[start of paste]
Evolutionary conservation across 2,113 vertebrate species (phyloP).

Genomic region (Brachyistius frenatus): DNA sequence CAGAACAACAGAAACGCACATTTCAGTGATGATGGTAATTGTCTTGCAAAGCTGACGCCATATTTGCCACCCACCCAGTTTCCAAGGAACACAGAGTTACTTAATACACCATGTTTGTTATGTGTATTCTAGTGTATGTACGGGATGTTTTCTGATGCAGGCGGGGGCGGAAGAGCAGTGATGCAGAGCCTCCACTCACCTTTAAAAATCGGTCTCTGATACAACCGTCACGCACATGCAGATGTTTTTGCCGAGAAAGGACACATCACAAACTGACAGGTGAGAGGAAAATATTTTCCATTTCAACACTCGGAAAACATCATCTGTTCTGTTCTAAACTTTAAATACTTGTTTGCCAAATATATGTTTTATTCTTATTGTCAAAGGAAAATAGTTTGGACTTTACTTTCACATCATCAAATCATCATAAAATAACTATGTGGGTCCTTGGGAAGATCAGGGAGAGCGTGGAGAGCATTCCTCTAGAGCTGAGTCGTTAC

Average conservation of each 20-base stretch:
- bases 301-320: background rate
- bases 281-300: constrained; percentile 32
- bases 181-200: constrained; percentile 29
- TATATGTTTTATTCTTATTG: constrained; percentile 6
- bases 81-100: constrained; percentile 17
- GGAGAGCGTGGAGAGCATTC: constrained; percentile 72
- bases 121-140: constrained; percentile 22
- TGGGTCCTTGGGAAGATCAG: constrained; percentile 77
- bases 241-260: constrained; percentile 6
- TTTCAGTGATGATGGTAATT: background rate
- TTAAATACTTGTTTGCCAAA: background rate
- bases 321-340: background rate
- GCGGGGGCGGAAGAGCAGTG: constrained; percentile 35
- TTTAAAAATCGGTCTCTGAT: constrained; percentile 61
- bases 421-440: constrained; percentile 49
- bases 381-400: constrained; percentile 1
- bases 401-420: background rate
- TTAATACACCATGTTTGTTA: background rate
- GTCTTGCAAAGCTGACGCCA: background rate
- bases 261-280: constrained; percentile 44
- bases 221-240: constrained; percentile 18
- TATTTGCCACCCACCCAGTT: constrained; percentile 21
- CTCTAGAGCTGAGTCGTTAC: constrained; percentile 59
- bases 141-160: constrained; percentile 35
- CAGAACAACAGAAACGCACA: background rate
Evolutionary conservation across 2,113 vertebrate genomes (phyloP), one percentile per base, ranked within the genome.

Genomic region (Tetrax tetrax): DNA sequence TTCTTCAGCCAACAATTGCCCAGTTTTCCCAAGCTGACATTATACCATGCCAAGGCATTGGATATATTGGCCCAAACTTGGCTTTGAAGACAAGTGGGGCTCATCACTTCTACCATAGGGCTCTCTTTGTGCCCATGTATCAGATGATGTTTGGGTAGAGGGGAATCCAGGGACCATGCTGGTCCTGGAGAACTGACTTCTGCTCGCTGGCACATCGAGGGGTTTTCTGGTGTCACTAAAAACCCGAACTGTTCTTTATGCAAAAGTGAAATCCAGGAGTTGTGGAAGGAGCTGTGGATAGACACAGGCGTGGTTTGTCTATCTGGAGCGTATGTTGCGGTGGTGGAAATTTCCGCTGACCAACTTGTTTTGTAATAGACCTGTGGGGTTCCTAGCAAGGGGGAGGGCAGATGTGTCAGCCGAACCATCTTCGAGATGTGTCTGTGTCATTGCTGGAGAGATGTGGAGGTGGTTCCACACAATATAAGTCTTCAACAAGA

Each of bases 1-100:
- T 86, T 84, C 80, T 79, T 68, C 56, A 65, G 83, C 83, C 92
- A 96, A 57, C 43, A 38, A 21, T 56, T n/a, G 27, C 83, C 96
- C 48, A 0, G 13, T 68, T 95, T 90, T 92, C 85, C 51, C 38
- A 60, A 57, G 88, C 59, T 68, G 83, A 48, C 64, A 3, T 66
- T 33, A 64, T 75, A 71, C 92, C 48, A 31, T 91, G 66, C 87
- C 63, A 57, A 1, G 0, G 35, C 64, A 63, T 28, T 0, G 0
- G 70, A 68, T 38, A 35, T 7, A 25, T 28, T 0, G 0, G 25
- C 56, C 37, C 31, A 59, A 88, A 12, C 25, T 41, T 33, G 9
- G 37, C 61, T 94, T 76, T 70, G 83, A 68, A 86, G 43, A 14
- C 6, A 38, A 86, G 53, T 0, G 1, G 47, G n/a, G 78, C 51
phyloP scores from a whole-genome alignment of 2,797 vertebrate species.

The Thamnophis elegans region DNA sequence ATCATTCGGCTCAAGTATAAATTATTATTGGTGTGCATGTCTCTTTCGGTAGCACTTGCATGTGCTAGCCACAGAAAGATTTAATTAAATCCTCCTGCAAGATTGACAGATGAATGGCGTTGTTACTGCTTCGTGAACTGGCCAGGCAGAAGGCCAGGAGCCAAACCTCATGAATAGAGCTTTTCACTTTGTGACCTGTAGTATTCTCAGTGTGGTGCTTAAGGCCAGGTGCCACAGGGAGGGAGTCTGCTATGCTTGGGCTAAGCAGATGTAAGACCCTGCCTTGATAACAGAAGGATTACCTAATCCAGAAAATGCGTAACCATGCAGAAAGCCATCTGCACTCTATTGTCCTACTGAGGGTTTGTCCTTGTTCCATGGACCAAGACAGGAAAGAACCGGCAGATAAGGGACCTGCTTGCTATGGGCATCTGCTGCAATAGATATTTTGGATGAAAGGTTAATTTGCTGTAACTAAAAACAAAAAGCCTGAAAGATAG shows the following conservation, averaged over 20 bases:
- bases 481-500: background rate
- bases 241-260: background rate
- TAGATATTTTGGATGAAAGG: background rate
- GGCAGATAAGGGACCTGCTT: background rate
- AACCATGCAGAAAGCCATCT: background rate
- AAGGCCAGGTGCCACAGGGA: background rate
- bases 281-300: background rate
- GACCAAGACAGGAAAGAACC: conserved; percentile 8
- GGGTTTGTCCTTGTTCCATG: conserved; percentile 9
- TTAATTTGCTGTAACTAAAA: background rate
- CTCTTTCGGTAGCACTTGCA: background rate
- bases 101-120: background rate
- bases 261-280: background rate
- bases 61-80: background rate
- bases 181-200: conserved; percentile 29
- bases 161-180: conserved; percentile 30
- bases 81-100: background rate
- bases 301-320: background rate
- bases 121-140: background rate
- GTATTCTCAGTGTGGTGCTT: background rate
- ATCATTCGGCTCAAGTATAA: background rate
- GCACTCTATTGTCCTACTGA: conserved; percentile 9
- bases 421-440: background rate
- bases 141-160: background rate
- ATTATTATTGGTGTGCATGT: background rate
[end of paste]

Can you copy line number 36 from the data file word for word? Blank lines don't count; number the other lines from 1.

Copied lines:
- T 33, A 64, T 75, A 71, C 92, C 48, A 31, T 91, G 66, C 87